In payments, change happens at the speed of consumer behavior.
As consumer preferences evolve (across channels, online conduits and mobile devices), merchants must react quickly. This has a ripple effect on merchant service providers (MSPs), the companies that have historically helped businesses accept debit, credit and other forms of payment, forcing them to pivot quickly as well.
In a recent interview with Karen Webster of PYMNTS, Glenn Geil, senior vice president of payments delivery at Endava, said that, as 2020 dawns, MSPs will have to pay increased attention to their merchant clients’ shifting expectations of the services they want delivered. They’ll also have to make the technological investments necessary to meet those expectations.
The mindset regarding tech spending is changing. Against that backdrop, MSPs are under increased pressure to expand their traditional offerings in a meaningful way, beyond card processing. After all, basic payment services aren’t changing. If anything, pricing is going down, and value-added services will become the major factor driving market success.
Get ready, then, for a stair-step leap upward in tech spending trends. Want a concrete stat to back up that claim? In “The Key To Optimizing Merchant Services: Leveraging Core Processing Systems,” a collaboration between Endava and PYMNTS, nearly 64 percent of MSPs surveyed expressed interest in overhauling their processing infrastructure.
The Competitive Front
For the longest time, said Geil, and certainly over the past decade, MSPs only had to focus on payments. Margins were razor-thin, and to make any changes, executives had to prove a business case and return on investment.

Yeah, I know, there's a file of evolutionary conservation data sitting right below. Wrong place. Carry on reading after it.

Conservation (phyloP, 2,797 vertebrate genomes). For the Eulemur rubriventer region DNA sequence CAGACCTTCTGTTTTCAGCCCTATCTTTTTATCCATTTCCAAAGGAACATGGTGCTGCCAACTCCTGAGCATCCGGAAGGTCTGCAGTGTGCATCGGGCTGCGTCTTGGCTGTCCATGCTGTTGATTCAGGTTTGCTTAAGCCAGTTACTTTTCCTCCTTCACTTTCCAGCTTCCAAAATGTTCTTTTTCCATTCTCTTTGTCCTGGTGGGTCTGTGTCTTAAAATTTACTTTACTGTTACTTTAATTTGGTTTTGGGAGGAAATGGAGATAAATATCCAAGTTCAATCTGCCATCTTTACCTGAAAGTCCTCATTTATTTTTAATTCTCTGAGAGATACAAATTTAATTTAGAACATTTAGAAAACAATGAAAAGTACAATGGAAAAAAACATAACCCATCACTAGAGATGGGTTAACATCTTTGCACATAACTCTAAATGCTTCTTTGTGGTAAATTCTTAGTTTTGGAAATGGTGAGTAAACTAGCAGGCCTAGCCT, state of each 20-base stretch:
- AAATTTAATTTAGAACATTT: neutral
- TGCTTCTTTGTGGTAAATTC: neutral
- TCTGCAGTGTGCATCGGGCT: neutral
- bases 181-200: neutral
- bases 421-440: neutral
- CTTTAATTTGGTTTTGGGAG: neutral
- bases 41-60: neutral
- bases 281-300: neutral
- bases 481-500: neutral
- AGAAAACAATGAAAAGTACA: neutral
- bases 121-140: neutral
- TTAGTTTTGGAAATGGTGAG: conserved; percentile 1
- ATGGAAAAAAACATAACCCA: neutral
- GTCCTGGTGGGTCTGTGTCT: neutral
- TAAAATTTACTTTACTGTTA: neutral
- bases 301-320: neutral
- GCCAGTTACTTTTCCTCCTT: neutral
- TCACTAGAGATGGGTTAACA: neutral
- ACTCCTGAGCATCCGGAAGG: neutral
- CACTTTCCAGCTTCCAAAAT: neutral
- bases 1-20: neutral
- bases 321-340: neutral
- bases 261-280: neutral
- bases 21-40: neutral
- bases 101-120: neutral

Fast forward to today, and tech-savvy new entrants into the payments market have shaken up the merchant services arena, he noted. MSPs must now grapple with competitors offering services at the platform level.
The Squares and Stripes of the world have transformed merchant onboarding into an instant, intuitive process. That’s due in part to the fact that those players have embraced open systems that allow for easy integration, and the addition of value-added services. The major MSPs have been a bit behind, though, competitively speaking, as they focused their investments on tokenization, data breaches and encryption, Geil explained.
“The net effect is that, now, these established players, instead of saying, ‘I have to build a business case for everything,’ are now saying, ‘I’m way behind, and I have to do some defensive spending to catch up.’ It’s really changed the landscape of how and where the MSPs are spending, compared to a few years ago,” he said.
Call it a double — maybe even a triple — whammy: The MSPs must upgrade their legacy systems, but they must also include value-added services in the mix, and open up their systems to stay competitive.
The Merchant Front
Geil told Webster that the merchants, too, have been taking note of the value-added services from the platform players.
“The merchants are seeing what’s possible, and are saying, ‘This is something I can use, and I can see it and visualize it,’” he pointed out. That’s especially true with data analytics, he added.
Merchants — especially those operating in eCommerce — are feeling the pressure to respond, as well as compete in maintaining and growing mind and wallet share. It’s a virtuous cycle, where merchants see what is possible as their end consumers demand new experiences, which increases pressure on the traditional MSPs to respond to a shifting, competitive landscape, and integrate new services into their own environments.